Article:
As our Internet usage continues to shift from our desktops to our smartphones, the mobile app is becoming an increasingly powerful business tool. When entire companies are being founded on the bases of web – and mobile – applications, it’s time for every company to assess the value that an app can bring their business.
Apps are, of course, more useful in some respects than in others, but the gap is becoming smaller by the day. While popular music streaming apps like Pandora and Spotify are sustaining globe-spanning corporations based upon their existence, there’s a virtual guarantee that the corner coffee shop is eyeing ways to accept mobile payment.
Do I Really Need an App?
The short answer is ‘yes.’ At the very least, it’s a ‘probably,’ or an “if you don’t now, you will soon.” As with any aspect of business, your target audience holds the answer to all of your questions.
If you’re riding the retro trend and attempting to bring back the land-based arcade, your demographic is likely younger, and the answer to the app question is closer to ‘yes.’ If you run a bridge club, your demographic is likely older, which brings the answer closer to ‘probably.’
Why ‘probably,’ in that situation? Because even an older demographic that’s less likely to use apps may still use an app if given a reason to use an app. Whether the Bridge club’s members use the app to find scheduled games or to schedule games themselves, apps are prevalent because they’re convenient and useful. Businesses benefit from being both convenient and useful.
Do I Really, Really Need an App?
If you’re going to press the subject, then yes. You do need an app. As demonstrated above, your audience may not even know they want an app; however, if they’re exposed to the convenience and usefulness of an app, a business without an app is likely to lose when competing against a business with one.
Asking if you really need an app is like asking if the world needed the aforementioned Pandora. Do people really need a music streaming service that creates playlists for them and tailors its suggestions based upon user input? Depending upon your definition of ‘need,’ probably not.
Did Pandora report a revenue of $732.4 million in 2014? It certainly did. When it comes to a competitive edge in business, the differing definitions of ‘need’ and “wouldn’t that be nice” become virtually indistinguishable.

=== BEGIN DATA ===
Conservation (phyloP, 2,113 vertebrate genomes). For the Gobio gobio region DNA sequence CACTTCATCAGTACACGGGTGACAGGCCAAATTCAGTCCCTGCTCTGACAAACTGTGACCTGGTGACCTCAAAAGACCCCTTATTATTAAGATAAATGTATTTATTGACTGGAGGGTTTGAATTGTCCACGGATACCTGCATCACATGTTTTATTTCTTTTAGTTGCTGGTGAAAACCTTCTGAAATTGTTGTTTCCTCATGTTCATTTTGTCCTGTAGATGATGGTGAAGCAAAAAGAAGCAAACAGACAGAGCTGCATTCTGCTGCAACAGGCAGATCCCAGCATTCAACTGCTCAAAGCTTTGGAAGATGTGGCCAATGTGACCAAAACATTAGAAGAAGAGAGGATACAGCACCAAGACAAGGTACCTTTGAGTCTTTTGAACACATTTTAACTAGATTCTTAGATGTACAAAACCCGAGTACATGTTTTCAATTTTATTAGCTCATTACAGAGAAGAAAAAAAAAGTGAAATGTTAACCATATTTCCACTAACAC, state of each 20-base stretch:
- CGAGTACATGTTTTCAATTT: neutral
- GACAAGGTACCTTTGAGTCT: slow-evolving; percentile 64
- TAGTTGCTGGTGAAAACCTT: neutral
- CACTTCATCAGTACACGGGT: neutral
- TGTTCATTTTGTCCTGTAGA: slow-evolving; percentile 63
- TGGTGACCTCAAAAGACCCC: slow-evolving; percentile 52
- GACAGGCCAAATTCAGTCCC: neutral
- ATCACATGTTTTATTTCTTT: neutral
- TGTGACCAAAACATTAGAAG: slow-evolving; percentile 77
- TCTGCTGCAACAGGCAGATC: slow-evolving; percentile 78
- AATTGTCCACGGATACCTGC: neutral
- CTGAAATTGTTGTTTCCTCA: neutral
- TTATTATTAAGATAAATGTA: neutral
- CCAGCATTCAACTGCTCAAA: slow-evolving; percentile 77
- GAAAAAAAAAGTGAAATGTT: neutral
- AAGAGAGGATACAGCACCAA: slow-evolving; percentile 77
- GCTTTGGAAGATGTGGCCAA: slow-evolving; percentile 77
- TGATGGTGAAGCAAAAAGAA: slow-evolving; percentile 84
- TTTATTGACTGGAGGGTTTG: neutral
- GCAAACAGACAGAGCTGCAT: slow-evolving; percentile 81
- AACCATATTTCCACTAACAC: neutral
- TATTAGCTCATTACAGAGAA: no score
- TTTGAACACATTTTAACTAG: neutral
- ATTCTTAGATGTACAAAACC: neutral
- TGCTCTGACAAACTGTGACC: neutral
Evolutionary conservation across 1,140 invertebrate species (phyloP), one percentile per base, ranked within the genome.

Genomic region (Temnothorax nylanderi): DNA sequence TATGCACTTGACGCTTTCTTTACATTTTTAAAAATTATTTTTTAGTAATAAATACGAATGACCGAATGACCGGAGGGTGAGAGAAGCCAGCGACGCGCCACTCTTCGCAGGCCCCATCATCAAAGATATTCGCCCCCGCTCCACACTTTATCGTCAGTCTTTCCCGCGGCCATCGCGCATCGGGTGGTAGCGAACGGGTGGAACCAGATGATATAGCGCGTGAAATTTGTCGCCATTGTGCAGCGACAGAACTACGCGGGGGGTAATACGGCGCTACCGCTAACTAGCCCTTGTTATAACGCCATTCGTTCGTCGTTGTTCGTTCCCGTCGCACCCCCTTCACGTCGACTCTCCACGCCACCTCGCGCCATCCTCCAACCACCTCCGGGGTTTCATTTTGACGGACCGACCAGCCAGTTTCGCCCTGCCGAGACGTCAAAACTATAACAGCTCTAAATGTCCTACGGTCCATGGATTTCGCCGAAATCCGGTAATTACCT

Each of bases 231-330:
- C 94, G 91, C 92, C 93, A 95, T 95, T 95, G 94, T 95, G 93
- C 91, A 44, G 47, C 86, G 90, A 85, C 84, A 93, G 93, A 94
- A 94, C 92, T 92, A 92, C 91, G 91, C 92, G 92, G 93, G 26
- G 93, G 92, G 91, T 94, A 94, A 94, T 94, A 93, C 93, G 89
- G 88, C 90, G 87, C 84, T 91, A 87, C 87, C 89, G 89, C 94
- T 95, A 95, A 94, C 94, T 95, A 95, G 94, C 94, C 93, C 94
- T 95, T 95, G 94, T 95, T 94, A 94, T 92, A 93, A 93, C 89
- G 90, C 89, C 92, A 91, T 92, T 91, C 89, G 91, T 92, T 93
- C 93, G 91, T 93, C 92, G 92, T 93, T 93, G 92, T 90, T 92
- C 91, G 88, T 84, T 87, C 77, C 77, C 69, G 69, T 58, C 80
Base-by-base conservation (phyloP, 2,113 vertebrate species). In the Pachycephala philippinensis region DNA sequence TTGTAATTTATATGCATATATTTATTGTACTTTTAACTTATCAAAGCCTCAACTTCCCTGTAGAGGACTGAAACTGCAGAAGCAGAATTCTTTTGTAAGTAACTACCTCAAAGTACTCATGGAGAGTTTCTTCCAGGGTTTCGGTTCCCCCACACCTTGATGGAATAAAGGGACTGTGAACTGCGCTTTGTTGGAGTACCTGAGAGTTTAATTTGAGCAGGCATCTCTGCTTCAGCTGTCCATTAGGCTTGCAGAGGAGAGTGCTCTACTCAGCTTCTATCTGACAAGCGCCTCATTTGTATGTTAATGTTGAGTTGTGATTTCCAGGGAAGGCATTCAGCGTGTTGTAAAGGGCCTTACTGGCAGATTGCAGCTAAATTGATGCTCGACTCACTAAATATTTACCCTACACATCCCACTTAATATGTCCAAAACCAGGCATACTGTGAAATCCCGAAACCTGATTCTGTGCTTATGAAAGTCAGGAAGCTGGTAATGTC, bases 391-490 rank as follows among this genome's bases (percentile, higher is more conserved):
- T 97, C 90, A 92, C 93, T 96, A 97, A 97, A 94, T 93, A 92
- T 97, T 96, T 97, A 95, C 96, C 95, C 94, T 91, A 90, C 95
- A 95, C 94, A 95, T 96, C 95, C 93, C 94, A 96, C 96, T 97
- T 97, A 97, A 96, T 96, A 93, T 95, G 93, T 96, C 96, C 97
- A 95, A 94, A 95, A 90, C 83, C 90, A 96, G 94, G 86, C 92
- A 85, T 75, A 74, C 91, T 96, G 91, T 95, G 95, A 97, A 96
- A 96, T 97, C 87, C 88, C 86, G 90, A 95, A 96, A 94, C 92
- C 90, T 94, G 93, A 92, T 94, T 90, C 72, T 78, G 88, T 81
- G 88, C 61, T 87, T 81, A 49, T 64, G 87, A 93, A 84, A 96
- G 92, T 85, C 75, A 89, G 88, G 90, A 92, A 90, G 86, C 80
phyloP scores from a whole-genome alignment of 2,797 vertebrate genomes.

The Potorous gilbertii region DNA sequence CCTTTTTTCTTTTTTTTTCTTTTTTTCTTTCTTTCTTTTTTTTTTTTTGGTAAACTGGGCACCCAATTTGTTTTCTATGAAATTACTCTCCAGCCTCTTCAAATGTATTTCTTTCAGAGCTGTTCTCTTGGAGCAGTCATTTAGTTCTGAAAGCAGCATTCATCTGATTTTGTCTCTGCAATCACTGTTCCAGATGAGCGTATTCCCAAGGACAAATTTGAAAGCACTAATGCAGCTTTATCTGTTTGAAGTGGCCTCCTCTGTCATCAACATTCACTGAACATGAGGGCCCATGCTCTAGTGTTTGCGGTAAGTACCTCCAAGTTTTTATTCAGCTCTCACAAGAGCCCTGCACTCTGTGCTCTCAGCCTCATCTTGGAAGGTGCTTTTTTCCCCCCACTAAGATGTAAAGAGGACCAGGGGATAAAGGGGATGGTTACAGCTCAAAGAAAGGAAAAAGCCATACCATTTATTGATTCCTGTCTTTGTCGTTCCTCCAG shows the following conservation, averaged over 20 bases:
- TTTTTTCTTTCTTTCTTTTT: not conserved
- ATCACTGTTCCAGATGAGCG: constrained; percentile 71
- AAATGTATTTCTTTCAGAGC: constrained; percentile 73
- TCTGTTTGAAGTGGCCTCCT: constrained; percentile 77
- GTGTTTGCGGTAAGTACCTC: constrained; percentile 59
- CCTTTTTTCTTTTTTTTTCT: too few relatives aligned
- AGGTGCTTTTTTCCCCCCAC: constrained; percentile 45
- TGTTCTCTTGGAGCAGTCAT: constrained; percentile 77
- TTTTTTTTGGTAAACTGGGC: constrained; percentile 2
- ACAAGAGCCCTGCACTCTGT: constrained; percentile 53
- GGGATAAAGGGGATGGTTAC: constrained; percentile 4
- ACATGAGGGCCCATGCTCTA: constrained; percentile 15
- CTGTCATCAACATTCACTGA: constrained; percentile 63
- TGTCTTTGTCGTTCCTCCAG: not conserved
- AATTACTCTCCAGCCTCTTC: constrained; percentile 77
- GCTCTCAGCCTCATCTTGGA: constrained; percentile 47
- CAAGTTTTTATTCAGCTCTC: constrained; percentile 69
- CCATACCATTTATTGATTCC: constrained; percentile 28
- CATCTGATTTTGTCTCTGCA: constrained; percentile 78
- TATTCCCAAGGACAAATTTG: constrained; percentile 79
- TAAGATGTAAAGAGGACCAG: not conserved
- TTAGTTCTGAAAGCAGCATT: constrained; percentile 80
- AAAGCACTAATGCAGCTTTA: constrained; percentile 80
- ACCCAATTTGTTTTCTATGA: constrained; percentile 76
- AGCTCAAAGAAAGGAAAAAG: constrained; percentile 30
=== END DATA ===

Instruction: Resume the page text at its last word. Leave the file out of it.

Okay, How Do I Get One?
Companies go about their cloud business in a variety of ways. Having an app designed, developed and maintained for your business does cost money, and that’s certainly a factor that should be weighed when you’re gauging your company’s need for one; however, services can be utilized to reduce the costs of creation and upkeep while still providing a useable business solution.
For example, your bridge club could certainly make use of a cloud-based scheduling service to organize games and meetings. The corner coffee shop could compete with Starbucks by moving to a subscription-based POS system and offering its own in-app payments.
In just the same way, another business could use specialized information management software to help ensure the safety and integrity of their data. Just as an app can help grow your business externally, utilizing the right applications for your business’s in-house needs can help to cut costs and increase profits while improving the security and integrity of your stored data.
When do We Start?
Even if you’re not yet convinced that your business could benefit from the right sorts of applications and software, it’s highly recommended that you put the idea on the table – and leave it there. The leading edge of the business world is headed towards new software and useful applications at full speed. Spending on cloud services and architecture is growing at a whirlwind pace, and it’s only going to continue its climb.
The cloud is in full swing. It’s advanced beyond its growing pains and reached the point at which businesses and developers are comfortable making solid – and significant – investments in the future of new, software-and-service-based business models.
This is as important to you as it is to that coffee shop. While their mocha sales may be doing well now, some customers may be willing to walk a few doors over for the convenience of online pre-orders or mobile payment options. Perhaps, if they’d looked ahead, they’d have already had the services in place.
The world of business is as competitive as it ever was. A chess master has to think towards the moves ahead, a tennis player has to react to an opponent’s moves before they’re even made and a business must predict competition before that competition even exists. Make the right moves now and you’ll have the right software to make the right things happen at the right times.
About the Author:
Philip Piletic is an aspiring writer and blogger with a love for business, finance and technology. His goal is to give useful advice and help people adapt to ever evolving world of today.